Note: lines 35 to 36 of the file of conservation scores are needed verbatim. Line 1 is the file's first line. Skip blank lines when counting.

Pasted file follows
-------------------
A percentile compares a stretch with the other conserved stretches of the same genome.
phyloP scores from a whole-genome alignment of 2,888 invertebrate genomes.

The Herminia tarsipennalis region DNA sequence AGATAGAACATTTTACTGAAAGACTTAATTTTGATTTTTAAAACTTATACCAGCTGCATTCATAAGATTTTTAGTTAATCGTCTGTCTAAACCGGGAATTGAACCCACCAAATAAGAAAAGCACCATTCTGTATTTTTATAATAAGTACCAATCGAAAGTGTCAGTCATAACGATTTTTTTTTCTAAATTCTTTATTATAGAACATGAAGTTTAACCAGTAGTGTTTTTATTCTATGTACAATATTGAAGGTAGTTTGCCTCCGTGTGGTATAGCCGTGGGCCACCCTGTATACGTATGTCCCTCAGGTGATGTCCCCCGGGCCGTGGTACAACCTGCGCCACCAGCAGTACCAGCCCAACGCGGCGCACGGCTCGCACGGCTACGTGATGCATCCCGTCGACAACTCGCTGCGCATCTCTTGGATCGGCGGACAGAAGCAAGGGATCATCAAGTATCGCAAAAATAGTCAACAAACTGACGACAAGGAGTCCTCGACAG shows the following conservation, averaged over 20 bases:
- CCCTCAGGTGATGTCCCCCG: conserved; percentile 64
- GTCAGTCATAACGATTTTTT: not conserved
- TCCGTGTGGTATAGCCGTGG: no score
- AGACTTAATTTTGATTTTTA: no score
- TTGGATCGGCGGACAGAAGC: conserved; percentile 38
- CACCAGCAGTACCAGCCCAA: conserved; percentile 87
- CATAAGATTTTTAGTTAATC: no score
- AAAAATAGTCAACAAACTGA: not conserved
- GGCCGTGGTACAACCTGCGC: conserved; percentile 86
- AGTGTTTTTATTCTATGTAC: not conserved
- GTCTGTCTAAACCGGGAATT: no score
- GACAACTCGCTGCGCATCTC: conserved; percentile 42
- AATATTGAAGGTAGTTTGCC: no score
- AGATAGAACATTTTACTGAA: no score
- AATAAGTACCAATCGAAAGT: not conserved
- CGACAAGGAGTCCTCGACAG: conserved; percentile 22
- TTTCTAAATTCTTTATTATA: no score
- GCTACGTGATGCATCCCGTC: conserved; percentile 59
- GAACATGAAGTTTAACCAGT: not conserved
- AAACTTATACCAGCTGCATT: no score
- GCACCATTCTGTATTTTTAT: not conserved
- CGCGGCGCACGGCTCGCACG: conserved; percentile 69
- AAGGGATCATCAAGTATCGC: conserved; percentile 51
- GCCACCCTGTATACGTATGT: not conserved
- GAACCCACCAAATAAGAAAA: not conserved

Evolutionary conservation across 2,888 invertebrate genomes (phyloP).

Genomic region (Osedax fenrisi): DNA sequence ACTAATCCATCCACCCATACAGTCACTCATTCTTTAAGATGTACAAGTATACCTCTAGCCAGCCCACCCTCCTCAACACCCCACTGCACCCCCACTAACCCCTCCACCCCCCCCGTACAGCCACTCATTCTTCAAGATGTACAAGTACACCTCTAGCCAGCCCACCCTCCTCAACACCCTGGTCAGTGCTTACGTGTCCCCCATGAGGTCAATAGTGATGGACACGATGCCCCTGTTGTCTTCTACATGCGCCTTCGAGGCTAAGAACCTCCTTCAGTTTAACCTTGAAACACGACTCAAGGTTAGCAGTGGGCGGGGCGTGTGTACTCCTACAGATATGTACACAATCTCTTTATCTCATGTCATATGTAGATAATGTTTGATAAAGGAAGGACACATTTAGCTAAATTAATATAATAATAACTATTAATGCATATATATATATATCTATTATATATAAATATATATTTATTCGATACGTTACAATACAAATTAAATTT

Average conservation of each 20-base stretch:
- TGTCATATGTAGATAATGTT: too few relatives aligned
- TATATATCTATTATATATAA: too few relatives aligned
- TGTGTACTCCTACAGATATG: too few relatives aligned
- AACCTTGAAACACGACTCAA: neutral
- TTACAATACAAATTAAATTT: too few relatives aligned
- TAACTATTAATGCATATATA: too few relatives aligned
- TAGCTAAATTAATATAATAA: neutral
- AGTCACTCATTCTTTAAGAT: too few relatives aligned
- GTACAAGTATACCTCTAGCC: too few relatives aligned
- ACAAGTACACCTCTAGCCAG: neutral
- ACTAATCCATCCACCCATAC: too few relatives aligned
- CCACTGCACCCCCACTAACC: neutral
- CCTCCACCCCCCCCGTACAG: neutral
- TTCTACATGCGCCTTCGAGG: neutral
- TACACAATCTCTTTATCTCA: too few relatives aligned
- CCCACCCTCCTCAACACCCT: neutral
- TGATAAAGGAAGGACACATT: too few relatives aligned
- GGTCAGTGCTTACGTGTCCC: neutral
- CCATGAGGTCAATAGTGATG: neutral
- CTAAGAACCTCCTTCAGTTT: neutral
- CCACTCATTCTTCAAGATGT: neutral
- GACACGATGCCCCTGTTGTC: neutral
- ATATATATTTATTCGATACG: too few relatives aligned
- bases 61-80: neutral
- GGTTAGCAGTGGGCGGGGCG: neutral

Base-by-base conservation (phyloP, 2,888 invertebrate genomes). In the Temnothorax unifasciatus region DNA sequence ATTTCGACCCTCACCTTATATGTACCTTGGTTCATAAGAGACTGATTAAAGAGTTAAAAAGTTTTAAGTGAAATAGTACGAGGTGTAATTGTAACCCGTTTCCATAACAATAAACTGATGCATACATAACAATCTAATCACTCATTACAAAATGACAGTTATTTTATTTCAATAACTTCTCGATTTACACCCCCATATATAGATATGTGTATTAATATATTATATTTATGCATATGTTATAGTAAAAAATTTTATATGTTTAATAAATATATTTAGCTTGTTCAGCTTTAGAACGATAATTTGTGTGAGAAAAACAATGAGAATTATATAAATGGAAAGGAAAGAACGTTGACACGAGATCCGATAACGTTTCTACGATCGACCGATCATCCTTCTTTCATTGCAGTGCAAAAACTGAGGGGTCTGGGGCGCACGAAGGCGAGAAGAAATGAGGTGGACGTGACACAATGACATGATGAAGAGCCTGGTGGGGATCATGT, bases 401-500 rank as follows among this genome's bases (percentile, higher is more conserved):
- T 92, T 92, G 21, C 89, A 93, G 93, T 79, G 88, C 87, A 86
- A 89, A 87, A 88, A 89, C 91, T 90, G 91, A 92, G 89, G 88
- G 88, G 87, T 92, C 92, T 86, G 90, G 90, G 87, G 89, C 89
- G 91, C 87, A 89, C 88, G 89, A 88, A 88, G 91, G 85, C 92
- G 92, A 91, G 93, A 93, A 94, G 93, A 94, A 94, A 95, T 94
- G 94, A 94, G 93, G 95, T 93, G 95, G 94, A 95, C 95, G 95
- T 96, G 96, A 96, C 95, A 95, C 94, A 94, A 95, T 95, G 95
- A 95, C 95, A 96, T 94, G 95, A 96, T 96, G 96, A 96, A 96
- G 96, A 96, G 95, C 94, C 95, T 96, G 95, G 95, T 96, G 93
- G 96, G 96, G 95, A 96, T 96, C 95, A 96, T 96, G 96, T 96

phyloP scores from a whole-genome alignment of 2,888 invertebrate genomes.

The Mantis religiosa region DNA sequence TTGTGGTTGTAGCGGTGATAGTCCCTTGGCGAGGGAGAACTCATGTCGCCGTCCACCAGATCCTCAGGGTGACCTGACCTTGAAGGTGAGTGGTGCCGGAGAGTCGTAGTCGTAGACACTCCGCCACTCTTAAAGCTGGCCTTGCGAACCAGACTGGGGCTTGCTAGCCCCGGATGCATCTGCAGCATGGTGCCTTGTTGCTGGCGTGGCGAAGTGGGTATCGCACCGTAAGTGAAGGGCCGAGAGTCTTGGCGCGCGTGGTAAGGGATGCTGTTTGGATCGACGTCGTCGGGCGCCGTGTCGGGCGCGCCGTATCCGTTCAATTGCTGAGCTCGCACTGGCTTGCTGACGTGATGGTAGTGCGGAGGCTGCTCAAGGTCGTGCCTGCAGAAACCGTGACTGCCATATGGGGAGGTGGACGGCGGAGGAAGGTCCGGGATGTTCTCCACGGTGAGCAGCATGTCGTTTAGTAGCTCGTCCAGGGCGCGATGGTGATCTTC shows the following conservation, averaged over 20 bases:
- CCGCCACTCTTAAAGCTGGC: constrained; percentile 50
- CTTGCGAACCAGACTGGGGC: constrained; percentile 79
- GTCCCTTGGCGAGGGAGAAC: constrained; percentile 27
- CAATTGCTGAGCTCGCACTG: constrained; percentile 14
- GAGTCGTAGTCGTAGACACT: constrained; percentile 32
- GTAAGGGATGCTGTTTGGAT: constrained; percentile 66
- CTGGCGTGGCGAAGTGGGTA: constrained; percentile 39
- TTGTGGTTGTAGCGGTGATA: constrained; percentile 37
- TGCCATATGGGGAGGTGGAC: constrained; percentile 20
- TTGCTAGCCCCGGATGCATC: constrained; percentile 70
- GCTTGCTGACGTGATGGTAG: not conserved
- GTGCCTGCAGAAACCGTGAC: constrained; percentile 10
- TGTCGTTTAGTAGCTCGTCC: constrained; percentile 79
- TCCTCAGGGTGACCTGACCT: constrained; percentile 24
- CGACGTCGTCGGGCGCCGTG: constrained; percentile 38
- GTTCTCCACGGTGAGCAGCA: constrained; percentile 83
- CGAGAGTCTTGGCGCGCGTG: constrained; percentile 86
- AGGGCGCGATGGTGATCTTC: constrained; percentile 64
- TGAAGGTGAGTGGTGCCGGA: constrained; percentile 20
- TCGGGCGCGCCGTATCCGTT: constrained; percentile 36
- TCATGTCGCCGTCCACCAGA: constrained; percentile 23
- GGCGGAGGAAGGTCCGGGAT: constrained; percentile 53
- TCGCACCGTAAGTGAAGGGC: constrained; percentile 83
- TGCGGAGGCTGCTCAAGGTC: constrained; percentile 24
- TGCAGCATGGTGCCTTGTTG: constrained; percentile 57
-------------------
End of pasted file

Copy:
- AACCTTGAAACACGACTCAA: neutral
- TTACAATACAAATTAAATTT: too few relatives aligned